- Although Manchester was known for its imports of yarn and at 45 miles (72 km) distance was much closer than London, there were no direct transport links between Manchester and Tean; nearby canal links to London probably made carriage to and from Tean both cheaper and more reliable despite the additional distance. Bleaching, in particular, was a necessary process and one that could not be started before March or after August due to the weather, so reliability of supplies was important.
- It is possible that what became the finishing shop in the Tean Hall Mills structure contains parts of a building originally constructed in 1747 and later expanded in 1774–1775; other elements of the construction date from 1816 and 1833.
- Photographs exist of some of these now-demolished privies.
- The school was rebuilt in 1855.
- National Archives
- Wadsworth & Mann (1965), p. 289
- Wilson (1979), pp. 17–19
- Lemire (1991), p. 118
- Tean Hall Mill
- Tean Hall
- Wadsworth & Mann (1965), pp. 292–293, 296–297
- Wadsworth & Mann (1965), p. 294
- Wadsworth & Mann (1965), p. 288
- Wadsworth & Mann (1965), p. 290
- Cheadle Mill
- Double Row
- Wadsworth & Mann (1965), p. 291
- Wadsworth & Mann (1965), p. 292
- Chapman (2004), p. 64
- Wadsworth & Mann (1965), p. 299
- Chapman (2004), pp. 54, 58
- Chapman (2004), p. 63
- Wadsworth & Mann (1965), p. 285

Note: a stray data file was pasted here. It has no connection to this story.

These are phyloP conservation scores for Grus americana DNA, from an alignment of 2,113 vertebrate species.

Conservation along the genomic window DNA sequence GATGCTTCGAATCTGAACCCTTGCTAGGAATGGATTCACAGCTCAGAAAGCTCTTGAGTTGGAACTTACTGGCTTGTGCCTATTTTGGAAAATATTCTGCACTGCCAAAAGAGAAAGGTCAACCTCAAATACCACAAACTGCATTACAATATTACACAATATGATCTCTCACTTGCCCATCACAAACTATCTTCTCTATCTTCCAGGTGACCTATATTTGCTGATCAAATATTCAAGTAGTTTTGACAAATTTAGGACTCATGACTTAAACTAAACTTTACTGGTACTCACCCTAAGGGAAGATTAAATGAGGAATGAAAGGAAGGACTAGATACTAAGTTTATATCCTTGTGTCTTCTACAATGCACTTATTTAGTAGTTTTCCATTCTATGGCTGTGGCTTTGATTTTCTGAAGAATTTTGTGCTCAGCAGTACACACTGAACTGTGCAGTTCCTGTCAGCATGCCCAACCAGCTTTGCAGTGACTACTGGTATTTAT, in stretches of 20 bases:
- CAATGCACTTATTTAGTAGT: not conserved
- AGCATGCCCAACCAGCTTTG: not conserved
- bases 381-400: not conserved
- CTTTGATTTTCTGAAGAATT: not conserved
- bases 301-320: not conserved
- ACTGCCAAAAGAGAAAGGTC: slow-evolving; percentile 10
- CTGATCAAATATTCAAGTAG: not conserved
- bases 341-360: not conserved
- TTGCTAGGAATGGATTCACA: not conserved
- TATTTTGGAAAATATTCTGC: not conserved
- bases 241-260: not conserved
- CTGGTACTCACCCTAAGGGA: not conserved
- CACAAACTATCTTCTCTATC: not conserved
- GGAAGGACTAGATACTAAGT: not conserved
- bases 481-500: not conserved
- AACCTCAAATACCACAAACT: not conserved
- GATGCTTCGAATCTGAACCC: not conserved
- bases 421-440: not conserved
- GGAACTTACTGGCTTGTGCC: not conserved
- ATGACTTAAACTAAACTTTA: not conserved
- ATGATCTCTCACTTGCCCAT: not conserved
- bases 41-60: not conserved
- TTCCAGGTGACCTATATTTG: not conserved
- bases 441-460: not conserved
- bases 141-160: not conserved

- Octagonal Privy
- Heath House
- Chapman, Stanley (2004), Merchant Enterprise in Britain: From the Industrial Revolution to World War I, Cambridge University Press, ISBN 978-0-521-89362-6
- Cheadle Mill, Tape Street, Staffordshire County Council, retrieved 29 May 2013
- Staffordshire Places: Checkley, Staffordshire County Council, retrieved 29 May 2013
- Double Row, Upper Tean, Staffordshire County Council, retrieved 29 May 2013
- Historical Tours of The Heath House, The Heath House, retrieved 29 May 2013
- Lemire, Beverly (1991), Fashion's favourite: the cotton trade and the consumer in Britain, 1660–1800, Oxford University Press, ISBN 9780199210626
- J. and N. Philips and Co. Ltd. of Tean, Staffordshire and of Manchester, Manufacturers of Textiles, Tapes and Smallwares, The National Archives, retrieved 29 May 2013
- Octagonal privy, Upper Tean, Staffordshire County Council, retrieved 29 May 2013
- Octagonal privies, High Street, Tean, Staffordshire County Council, retrieved 29 May 2013
- Staffordshire Places: Tean, Staffordshire County Council, retrieved 29 May 2013
- Tean Hall, Upper Tean, Staffordshire County Council, retrieved 29 May 2013
- Tean Hall Mill, Staffordshire County Council, retrieved 29 May 2013
- Wadsworth, Alfred P.; Mann, Julia De Lacy (1965) , The Cotton Trade and Industrial Lancashire, 1600–1780, Manchester University Press
- Wilson, John F. (1979), A History of Whitefield, John F. Wilson, ISBN 0-9506795-1-8